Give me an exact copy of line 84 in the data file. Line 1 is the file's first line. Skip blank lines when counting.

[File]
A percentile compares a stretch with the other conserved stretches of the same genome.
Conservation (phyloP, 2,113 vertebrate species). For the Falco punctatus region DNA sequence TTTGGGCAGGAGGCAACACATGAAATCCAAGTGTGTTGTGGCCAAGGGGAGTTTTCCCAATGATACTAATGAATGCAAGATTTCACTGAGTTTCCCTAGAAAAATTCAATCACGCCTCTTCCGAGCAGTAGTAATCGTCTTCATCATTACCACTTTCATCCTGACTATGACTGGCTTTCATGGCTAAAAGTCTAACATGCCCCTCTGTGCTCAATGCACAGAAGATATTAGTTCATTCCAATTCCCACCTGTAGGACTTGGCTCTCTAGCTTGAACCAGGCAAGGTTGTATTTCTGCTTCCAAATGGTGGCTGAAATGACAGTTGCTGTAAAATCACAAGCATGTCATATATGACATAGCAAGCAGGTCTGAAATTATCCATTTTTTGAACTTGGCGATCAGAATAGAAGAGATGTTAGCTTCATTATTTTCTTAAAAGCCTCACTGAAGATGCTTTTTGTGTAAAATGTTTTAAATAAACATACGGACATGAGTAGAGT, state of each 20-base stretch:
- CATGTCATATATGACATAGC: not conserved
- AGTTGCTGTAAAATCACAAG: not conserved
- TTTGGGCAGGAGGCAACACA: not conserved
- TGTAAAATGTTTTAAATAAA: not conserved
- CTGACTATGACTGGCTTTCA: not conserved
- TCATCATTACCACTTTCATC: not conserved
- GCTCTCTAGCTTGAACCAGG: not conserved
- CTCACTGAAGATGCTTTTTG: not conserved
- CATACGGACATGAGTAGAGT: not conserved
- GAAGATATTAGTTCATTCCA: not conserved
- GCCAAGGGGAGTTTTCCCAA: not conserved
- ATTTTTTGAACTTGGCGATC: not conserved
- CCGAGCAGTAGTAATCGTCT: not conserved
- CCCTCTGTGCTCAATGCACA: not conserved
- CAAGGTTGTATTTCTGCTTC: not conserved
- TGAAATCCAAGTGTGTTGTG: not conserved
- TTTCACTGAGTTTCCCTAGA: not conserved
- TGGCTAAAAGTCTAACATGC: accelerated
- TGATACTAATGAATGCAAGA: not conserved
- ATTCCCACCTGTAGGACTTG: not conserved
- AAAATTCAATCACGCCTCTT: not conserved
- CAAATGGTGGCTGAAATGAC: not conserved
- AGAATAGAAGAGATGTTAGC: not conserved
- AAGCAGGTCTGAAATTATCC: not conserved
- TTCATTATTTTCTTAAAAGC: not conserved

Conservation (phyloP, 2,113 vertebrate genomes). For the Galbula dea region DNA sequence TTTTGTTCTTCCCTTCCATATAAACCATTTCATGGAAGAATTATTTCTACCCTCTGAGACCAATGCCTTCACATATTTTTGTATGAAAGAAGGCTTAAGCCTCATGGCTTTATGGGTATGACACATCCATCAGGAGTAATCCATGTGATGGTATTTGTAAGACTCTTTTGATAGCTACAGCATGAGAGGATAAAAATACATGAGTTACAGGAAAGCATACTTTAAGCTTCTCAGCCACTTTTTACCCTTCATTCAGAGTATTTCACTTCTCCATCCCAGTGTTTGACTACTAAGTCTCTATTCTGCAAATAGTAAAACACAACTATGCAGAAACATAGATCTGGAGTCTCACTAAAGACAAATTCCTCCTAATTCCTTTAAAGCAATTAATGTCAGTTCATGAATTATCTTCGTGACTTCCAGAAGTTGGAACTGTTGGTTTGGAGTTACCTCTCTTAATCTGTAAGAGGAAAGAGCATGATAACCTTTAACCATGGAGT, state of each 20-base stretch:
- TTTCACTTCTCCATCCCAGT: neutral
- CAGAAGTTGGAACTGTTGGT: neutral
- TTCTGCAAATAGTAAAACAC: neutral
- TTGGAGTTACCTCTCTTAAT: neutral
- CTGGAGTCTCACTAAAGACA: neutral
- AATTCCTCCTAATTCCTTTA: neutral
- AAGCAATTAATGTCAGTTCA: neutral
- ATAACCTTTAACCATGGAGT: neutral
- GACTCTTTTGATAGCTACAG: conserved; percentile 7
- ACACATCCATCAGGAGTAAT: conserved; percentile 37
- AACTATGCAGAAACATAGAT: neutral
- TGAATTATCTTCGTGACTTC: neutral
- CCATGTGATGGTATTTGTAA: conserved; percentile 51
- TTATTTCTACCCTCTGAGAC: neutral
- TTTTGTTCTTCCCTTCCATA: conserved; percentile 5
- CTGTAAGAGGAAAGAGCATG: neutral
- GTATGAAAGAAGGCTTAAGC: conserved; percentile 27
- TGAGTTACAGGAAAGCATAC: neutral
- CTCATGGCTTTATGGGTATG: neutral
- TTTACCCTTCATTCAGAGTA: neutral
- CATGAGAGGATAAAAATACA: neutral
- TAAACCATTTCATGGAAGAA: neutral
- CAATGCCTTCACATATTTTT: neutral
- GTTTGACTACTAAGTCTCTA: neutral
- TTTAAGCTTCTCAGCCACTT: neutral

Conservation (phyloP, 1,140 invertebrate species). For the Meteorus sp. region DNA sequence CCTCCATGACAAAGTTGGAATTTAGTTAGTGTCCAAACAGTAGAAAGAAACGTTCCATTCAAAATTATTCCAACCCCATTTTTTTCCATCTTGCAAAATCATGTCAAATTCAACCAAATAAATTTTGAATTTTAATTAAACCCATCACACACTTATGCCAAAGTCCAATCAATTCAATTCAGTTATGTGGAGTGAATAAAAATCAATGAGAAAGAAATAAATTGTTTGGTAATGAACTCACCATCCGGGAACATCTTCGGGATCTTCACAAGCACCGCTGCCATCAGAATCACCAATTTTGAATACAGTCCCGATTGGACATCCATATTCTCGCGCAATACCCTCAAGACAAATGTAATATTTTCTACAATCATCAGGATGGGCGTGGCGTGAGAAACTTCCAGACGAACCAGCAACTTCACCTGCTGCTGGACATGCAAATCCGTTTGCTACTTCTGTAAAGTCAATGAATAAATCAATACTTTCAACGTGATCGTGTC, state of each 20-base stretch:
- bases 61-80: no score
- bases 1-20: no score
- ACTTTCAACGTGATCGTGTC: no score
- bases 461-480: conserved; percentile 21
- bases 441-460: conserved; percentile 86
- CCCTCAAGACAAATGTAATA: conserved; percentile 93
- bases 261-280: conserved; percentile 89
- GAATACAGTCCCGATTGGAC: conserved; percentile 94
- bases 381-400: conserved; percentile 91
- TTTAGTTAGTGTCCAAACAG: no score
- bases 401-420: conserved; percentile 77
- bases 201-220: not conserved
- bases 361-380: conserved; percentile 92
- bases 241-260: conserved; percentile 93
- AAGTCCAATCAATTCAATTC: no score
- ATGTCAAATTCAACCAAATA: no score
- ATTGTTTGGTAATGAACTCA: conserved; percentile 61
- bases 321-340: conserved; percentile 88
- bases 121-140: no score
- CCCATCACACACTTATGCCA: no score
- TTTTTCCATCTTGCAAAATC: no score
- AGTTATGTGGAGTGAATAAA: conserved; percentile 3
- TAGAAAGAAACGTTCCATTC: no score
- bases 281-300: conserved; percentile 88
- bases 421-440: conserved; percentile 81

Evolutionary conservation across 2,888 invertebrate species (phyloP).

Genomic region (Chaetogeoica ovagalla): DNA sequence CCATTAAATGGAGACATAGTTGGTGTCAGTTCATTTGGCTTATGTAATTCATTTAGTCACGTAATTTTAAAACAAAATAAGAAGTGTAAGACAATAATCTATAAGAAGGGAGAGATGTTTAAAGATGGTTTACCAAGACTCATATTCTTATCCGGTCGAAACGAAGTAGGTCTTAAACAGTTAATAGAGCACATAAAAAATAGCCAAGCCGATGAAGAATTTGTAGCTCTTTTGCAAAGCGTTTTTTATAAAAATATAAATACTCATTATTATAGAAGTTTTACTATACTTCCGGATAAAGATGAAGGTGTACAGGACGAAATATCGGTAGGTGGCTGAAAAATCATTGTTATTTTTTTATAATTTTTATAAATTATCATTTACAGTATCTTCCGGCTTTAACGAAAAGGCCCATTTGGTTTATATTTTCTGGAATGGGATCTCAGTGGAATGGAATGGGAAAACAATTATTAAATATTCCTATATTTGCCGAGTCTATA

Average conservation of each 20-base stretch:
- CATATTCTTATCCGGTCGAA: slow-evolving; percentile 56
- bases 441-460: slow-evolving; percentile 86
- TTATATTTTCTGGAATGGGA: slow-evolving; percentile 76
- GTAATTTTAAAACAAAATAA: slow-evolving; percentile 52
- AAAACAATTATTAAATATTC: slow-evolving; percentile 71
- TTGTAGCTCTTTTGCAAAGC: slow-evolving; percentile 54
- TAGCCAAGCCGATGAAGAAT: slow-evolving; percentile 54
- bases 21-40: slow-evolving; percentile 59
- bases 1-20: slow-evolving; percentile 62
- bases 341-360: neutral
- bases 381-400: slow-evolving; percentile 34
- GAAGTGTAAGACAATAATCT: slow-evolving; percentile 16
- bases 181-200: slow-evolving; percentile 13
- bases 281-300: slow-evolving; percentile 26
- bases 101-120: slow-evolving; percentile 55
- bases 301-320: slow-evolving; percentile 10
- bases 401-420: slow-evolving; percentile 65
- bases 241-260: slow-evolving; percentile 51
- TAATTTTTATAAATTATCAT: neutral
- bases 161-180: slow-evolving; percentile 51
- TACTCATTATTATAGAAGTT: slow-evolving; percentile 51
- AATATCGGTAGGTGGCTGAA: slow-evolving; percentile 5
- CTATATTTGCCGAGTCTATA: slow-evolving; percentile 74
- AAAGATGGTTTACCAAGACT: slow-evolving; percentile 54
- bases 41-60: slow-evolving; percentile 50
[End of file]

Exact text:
- bases 441-460: slow-evolving; percentile 86